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New virus spread through burst of spam

Another in a seemingly endless string of variants to the computer virus known as Bagle was detected by researchers on Monday, but this one caused a bigger headache than most.

Another in a seemingly endless string of variants to the computer virus known as Bagle was detected by researchers on Monday, but this one caused a bigger headache than most.

The virus was "seeded" through an initial massive spamming, according to antivirus firms. Perhaps hundreds of thousands of copies of the worm were sent out in the initial attack, giving the virus a forceful first few hours.

The new variant, dubbed, generated a glut of e-mails with the simple message "price" or "new price." Attachments to the e-mail were named with some variation of the word price, such as,, or

Until recently, virus writers released their handiwork by posting their malicious programs in bulletin boards, chat rooms, or by sending a few infected e-mails. Generally, viruses would require a few hours, or even a few days, before they gained serious momentum -- giving antivirus firms time to concoct digital antidotes.

The blending of the spam and virus worlds, however, has given programmers a new set of tricks. Now, virus authors can use an army of already-infected PCs to launch their attacks, creating a swirl of activity and a wide swath of infections much sooner than in the past.

Attachment deliberately kept small
The Bagle variant released Monday seems to have taken this new tactic to a new level, said Vincent Gullotto, virus researcher at McAfee Corp.

"It made it's way around quite well," Gullotto said. "The initial push to get out in the wild was much heavier than usual."

Oliver Friedrichs, senior manager of Symantec's Security Response Team, said his firm was getting 150 submissions of the worm per hour.

Another trick the virus is using to fool users, Friedrichs said, is to keep the size of the initial e-mail small. When a recipient is tricked into clicking on the attachment, only a small portion of the malicious code is installed on the victim's machine. The rest is then downloaded from one of dozens of Web sites located around the world.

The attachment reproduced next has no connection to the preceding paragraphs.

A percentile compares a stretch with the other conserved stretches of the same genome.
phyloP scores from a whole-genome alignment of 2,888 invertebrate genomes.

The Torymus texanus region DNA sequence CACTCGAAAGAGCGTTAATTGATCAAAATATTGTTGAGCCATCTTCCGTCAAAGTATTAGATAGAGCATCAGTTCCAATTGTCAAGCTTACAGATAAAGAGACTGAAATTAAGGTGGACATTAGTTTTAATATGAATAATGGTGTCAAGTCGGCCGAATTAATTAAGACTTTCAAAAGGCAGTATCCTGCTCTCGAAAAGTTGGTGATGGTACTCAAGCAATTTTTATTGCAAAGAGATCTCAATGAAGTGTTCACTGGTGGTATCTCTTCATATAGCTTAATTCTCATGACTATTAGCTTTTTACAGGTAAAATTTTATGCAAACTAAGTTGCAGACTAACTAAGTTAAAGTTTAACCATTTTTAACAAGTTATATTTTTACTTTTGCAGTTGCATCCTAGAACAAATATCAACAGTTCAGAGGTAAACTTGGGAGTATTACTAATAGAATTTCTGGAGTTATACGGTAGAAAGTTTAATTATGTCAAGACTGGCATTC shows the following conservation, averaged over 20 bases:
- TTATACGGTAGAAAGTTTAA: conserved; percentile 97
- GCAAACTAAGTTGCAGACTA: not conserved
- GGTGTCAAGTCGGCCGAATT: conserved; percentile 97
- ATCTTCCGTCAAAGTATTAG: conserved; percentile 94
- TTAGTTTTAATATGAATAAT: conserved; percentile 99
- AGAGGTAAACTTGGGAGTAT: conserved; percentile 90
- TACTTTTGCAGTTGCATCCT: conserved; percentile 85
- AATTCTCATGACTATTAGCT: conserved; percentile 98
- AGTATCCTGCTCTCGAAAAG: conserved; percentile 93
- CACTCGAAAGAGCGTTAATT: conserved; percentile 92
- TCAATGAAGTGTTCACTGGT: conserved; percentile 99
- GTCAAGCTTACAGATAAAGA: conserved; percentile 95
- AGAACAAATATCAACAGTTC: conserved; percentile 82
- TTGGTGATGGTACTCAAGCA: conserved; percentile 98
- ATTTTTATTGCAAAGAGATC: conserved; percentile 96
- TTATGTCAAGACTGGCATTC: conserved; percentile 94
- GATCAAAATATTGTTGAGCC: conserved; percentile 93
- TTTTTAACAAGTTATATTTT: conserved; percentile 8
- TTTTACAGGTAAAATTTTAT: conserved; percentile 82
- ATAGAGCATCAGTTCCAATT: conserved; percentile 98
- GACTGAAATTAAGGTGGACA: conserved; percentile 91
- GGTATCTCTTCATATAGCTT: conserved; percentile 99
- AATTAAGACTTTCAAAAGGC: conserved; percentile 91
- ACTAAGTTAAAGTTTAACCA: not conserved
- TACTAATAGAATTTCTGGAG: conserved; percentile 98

Many of the infecting Web sites are located in Russia, but the virus authors have spread their malicious code onto computers around the world. A list can be seen at Symantec's Web site. Researchers are busily disabling those sites.

"When these sites become unavailable, the worm will stop in its tracks," Friedrichs said.

F-Secure Corp. issued a level 2 alert -- not as serious as its level 1 alert -- on Monday morning after detecting the worm.

McAfee said the virus had not actually infected many machines. The firm received hundreds of submissions of the new variant in the first few hours on Monday, but 80 percent of them were the result of spam, not infections. Because of its low infection rate, the virus probably will die out within 36 hours, Gullotto said.

That's the good news.

Still, companies are being deluged by the spam, Gullotto said. 

The virus is also clever enough to spoof, or replace, the "from:" line in the e-mails with the name of a sender that may be familiar to the recipient. That increases the likelihood that an unwitting Internet user might open the e-mail. Anitvirus experts urged caution.

"If you get an e-mail from your wife at work, and you don't normally get e-mails from your wife at work, don't open it," Gullotto said.

And the virus seems to be another probe, a test to see if the new tactic is effective, Gullotto said.  While it may die out, the virus author will likely follow soon with another, similar worm.

"This is a sign of the times," he said.  "This may become a trend for a long time."